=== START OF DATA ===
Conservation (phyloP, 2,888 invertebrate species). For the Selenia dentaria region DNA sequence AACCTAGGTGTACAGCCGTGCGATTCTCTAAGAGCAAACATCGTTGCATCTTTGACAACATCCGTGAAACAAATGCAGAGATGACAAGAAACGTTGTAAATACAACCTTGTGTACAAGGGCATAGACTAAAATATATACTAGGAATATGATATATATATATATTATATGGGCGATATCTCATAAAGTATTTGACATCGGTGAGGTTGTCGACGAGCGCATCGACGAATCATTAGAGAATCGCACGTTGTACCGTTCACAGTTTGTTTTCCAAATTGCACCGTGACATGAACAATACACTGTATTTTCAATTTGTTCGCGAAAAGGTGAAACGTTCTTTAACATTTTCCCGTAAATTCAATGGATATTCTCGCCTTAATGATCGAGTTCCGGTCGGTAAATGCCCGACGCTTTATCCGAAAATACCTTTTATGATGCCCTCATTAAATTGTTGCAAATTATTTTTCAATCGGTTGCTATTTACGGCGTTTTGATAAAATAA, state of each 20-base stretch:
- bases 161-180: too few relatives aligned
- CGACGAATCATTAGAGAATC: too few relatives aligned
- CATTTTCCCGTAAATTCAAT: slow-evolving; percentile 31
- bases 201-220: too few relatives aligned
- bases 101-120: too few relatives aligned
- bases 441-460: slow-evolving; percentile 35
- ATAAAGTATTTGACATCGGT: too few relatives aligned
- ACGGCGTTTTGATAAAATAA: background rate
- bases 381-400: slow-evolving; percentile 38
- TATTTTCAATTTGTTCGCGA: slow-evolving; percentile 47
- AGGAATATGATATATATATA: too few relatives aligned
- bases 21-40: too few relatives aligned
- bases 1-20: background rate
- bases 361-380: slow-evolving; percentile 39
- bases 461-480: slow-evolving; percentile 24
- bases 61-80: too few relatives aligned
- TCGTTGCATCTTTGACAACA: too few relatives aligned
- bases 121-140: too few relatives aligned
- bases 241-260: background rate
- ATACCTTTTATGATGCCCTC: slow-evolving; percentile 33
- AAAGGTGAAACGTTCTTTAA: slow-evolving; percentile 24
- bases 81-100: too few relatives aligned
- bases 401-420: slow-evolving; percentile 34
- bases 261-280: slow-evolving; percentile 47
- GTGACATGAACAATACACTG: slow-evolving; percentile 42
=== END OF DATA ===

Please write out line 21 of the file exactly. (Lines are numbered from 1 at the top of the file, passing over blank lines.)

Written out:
- ATACCTTTTATGATGCCCTC: slow-evolving; percentile 33